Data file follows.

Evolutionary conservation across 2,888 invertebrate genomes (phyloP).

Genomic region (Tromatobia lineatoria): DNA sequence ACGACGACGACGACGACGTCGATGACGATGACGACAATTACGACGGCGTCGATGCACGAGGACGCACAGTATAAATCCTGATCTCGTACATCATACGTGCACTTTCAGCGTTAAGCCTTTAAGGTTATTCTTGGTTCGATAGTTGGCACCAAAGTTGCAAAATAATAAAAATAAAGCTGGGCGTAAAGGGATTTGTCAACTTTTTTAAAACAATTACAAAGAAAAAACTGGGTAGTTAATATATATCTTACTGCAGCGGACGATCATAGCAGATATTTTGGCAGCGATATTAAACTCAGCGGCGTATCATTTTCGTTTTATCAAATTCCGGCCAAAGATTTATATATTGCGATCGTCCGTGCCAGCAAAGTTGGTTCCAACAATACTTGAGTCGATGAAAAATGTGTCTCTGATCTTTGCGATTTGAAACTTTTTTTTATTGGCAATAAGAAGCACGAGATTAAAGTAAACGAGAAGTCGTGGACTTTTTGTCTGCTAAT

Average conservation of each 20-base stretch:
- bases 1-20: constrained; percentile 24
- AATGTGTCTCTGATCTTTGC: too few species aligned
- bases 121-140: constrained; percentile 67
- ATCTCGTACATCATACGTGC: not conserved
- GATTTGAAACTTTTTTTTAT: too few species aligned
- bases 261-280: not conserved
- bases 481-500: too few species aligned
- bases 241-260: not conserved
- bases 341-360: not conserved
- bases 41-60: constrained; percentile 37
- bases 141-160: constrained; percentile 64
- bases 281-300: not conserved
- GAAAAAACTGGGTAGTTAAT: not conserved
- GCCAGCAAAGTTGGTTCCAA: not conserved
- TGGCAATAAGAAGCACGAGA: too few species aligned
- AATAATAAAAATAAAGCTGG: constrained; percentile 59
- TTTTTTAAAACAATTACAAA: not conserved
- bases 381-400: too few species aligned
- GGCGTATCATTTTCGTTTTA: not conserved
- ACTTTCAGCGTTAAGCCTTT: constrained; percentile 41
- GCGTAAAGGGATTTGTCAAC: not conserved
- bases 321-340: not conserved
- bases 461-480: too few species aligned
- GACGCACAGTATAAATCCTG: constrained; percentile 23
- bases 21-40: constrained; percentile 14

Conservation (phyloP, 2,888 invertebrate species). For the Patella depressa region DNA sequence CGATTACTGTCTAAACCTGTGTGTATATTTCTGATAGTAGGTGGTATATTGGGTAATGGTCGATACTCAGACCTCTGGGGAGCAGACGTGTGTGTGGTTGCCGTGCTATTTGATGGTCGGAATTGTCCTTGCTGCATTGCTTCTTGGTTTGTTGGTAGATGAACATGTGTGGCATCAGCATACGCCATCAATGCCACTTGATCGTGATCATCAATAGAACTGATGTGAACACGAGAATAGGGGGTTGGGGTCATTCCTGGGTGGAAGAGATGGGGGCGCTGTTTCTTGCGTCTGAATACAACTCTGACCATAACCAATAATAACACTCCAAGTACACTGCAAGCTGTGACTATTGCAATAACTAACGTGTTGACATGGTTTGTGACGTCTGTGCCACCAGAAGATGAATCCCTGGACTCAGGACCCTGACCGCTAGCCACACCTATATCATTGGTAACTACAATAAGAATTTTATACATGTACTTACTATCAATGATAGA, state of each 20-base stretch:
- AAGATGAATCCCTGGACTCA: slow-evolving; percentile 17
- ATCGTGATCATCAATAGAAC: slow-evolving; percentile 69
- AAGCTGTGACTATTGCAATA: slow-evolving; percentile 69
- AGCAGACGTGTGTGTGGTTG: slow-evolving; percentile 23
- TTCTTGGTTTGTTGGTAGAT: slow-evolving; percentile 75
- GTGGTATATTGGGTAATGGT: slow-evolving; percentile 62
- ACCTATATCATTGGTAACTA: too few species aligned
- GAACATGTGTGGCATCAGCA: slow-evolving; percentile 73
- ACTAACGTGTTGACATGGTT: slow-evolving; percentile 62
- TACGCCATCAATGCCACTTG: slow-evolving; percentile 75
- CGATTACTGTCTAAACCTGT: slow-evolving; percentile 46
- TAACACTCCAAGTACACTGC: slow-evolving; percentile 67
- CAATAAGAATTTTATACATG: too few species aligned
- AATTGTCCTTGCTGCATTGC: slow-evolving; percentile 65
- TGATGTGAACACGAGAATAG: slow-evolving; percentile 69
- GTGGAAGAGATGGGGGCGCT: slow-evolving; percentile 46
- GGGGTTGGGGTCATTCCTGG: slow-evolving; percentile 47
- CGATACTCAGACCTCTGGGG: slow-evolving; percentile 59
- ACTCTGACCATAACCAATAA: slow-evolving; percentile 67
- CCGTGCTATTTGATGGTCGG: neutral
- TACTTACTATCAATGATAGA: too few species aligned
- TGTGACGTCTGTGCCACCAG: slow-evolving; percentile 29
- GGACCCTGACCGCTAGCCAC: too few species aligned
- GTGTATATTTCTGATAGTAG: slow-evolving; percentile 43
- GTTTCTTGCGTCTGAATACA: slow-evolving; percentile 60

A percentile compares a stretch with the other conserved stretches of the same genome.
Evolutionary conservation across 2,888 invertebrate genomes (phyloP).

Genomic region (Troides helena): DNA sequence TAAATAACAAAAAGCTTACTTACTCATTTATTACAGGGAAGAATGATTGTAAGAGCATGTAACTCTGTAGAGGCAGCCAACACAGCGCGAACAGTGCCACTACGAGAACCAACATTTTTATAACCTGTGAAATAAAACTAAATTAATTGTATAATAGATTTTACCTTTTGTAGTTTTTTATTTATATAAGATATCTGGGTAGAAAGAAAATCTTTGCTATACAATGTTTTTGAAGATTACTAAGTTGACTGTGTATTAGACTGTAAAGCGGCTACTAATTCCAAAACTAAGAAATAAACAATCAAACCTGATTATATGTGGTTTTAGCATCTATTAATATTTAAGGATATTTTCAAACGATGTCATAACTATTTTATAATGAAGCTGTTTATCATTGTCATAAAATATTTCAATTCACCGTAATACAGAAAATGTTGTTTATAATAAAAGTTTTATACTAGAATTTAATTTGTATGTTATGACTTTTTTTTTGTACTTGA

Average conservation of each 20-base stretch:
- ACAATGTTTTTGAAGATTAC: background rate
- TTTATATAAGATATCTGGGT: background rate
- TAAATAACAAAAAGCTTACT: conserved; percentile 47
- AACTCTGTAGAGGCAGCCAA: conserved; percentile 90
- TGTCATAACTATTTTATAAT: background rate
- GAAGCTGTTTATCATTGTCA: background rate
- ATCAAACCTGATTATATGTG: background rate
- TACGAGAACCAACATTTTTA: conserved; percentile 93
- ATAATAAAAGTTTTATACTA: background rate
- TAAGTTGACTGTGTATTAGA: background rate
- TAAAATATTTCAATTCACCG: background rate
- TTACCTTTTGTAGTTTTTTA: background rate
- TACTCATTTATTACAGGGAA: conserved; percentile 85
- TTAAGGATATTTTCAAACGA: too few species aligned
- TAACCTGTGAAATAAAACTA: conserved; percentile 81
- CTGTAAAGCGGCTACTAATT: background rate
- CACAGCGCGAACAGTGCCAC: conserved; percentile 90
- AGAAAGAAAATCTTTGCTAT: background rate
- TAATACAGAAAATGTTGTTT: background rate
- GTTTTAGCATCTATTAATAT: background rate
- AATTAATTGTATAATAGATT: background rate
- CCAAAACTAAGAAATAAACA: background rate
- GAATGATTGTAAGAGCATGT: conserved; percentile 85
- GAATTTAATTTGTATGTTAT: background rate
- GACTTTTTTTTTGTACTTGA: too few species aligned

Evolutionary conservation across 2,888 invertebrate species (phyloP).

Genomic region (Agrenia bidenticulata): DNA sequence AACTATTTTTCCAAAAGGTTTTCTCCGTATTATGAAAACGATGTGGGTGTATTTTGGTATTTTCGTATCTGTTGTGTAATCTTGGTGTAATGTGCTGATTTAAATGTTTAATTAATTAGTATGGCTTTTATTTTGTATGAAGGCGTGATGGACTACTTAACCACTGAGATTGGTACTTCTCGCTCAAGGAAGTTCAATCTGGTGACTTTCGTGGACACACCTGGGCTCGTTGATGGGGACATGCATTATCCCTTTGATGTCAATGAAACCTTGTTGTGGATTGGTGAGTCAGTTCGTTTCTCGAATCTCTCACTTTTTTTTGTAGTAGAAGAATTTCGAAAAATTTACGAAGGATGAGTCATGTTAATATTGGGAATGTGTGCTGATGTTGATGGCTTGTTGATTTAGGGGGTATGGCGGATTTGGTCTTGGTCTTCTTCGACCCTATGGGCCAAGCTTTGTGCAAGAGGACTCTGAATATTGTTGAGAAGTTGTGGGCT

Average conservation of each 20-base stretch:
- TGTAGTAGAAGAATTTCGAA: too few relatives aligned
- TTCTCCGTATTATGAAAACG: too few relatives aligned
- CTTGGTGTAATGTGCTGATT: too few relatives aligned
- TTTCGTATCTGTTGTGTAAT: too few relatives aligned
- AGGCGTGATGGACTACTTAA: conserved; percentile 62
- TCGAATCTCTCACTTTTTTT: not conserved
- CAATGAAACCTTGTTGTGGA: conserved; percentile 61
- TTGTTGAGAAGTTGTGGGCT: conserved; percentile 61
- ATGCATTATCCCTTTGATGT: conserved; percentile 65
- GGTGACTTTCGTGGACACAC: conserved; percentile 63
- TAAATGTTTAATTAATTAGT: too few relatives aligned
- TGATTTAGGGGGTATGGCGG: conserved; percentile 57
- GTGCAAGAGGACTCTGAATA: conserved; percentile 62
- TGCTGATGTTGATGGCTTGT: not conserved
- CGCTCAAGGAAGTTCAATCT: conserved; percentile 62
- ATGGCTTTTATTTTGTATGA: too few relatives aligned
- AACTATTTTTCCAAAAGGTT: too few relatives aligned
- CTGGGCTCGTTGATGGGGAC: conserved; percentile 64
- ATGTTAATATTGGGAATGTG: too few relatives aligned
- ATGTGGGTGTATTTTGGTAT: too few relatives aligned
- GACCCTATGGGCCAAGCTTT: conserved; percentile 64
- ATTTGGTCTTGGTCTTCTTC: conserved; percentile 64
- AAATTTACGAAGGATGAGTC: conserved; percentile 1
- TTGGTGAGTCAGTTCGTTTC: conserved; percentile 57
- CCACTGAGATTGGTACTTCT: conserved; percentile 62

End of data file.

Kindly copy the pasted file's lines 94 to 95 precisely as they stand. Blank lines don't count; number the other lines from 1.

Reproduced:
- TTGTTGAGAAGTTGTGGGCT: conserved; percentile 61
- ATGCATTATCCCTTTGATGT: conserved; percentile 65